I went straight into really intense editorials with a lot of photographers that I've only ever dreamt of working with, so the pressure was immediately really high. On top of that, within the fashion industry, there are so many rules and codes of conduct that I had never even conceived of before. I found it really difficult to insert my practice into that structure, because I felt like the practice was so much about reclaiming ownership over my body.

That's quite a universal feeling amongst people that work actively within the fashion industry, especially who come from some kind of minority background or have worked through feelings of body dysmorphia or discomfort in their own skin. They have worked through those feelings to get to the point where they feel comfortable enough putting themselves in front of a camera. They have built an audience. Then the industry just snatches them and tries to mold them and tells them, “If you don't act a certain way, we literally just won't book you. We'll stop talking to you and that will be over.”

This performance is about that [experience]. It's with a model, Yasmin El Yassini. She's a friend of mine, and we've definitely bonded over these topics. She's going to be my doll and I'm going to be dressing her up. We've just had two fittings, and now we’re working to make the soundtrack. 

Photography by Muñecas.

What about the collection that’s dropping alongside the performance and exhibition?

We are dropping Panty, which is my new “ready-to-play” collection. It's pieces that you can wear on the street and as lingerie. It's taking on the notion of what my work is, which is making clothes that really work with different shapes without trying to make every shape look the same. I created Panty with my romantic and business partner Raga Muñecas; it’s lingerie for women, by women.

That concept in itself is quite revolutionary, because for so many of the major lingerie brands, the main clientele is men. [Panty is] taking that male voice completely out of the equation. We've taken a couple of artists as inspiration for the collection, like John Kacere and Hans Bellmer. It's nice to take the work out of the context of a man objectifying women and seeing how a woman might do it, reclaiming her body and identity. We're also making dolls, and they're all going to be wearing Panty.

I felt like I needed something that was my own, outside of the industry, because it's hard when you feel like your art is not necessarily just yours anymore. Panty is a way of trying to gain independence from the industry.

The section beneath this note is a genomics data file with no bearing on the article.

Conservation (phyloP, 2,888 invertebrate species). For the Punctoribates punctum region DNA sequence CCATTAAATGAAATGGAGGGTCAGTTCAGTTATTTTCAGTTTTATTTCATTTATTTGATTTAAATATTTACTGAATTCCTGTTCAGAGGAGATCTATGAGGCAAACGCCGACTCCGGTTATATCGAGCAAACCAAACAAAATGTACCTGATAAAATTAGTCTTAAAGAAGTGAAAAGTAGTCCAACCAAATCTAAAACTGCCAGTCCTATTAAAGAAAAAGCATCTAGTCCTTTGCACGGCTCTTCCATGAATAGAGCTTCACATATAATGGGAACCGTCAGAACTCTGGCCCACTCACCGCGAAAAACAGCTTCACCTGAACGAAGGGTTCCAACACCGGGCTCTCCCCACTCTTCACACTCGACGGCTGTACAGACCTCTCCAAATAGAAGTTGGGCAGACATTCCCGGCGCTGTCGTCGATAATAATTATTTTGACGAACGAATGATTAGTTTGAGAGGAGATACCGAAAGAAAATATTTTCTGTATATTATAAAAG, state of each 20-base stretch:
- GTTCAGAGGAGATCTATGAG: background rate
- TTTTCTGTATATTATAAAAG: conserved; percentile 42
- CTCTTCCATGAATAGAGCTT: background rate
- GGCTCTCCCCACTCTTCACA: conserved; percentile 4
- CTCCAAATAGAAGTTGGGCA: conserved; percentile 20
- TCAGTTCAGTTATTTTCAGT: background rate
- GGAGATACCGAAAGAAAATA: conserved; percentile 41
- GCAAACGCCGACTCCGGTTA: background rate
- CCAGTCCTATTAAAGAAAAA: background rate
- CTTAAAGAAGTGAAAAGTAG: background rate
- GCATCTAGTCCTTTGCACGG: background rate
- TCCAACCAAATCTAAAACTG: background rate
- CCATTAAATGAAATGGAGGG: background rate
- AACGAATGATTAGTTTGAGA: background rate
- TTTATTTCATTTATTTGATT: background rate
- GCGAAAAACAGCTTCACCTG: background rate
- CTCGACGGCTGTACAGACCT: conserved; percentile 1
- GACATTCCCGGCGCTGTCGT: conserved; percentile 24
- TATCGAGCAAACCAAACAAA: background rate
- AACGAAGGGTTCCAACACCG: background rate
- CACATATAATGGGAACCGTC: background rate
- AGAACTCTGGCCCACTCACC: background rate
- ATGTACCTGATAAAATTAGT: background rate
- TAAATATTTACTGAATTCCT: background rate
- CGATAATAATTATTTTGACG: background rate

How do you get dressed in the morning? 

I rarely ever wear garments in the way they're intended to be worn. I love to play with different textures of what I have in my wardrobe, different colors and cuts, and wear things in unconventional ways. I generally don't have money to spend on clothes. All of my money just goes into my art. So I love to decorate a lot with things that I have lying around my studio, ribbons or random bits of fabric, and build from that.

Self-portrait by Stark and Muñecas.

Whose closet would you pull a Bling Ring for?

Who's got all the archive Mugler? Can I go into Isabella Blow's closet and just get all her couture? I'm sure Anna Wintour must get sent so many amazing things that she never wears. More so than a closet, I would love to have access to an archive. Like the whole archive of Gaultier. If that was my wardrobe, I'd be very happy.

What do you think is the most underrated item of clothing? And the most overrated?

A garter belt is the most underrated item of clothing. The most overrated… generally, I think rings or anything that’s harsh white. How the fuck are you supposed to keep that clean?

What would someone have to wear on a first date for you to walk out?

There's a lot coming from Australia. When I was in high school, me and my friends used to exclusively date people that wore skinny jeans. Now, if I went on a date with someone wearing full-on skinny jeans, I honestly don't think I could handle it. It brings too much trauma back from my teenage years. I didn't wear denim for a whole decade because of that.

Photography by Muñecas.

Could you fall in love with someone whose style doesn't align with yours? 

It’s not important at all. My style day-to-day is not that great because I'm so focused on work. I feel like a lot of designers are the same. Some of my closest friends have [their] entire wardrobe of tacky girl clothes from Shein. I think it's horrible, but that's not really why we're friends. I actually get more intimidated when their clothes and style are amazing. I'm like, “What are you hiding behind that?”

Michaela Stark's Rules to Live By:

1. Take life one step at a time, following your own timeline and journey, not someone else’s.

2. Whenever a life-changing opportunity comes your way, just close your eyes and jump into it without thinking even if you have no idea how you are going to handle it. You can figure the rest out later, but the opportunity may never come again.

3. Live through passion, not through comfort.

4. Put more mirrors up in your house. As many as can possibly fit. 

5. Question everything, every little rule, standard, or expectation set on you by society. You’ll find that a lot of it is nonsense, which is very liberating. 

6. Experiment with your style! That’s only way to get to know what you like.

7. Always do you your best to act with kindness. Being mean actually hurts you more than anyone. 

8. Don’t make my mistake: If you like heels, learn to walk in them before you hit 28. 

9. Battle with your inner ego. She’s always going to be there, but you don’t always have to listen to it. 

10. For creatives, try to focus on beauty over trends in your work. Trends are limited, but beauty is always timeless. True beauty is a very powerful tool as it can be understood in any kind of language or culture. 

For more rules to live by from fashionable people, check out our interviews with designer Batsheva Hay, style icon Michèle Lamy, and author Ottessa Mosfegh.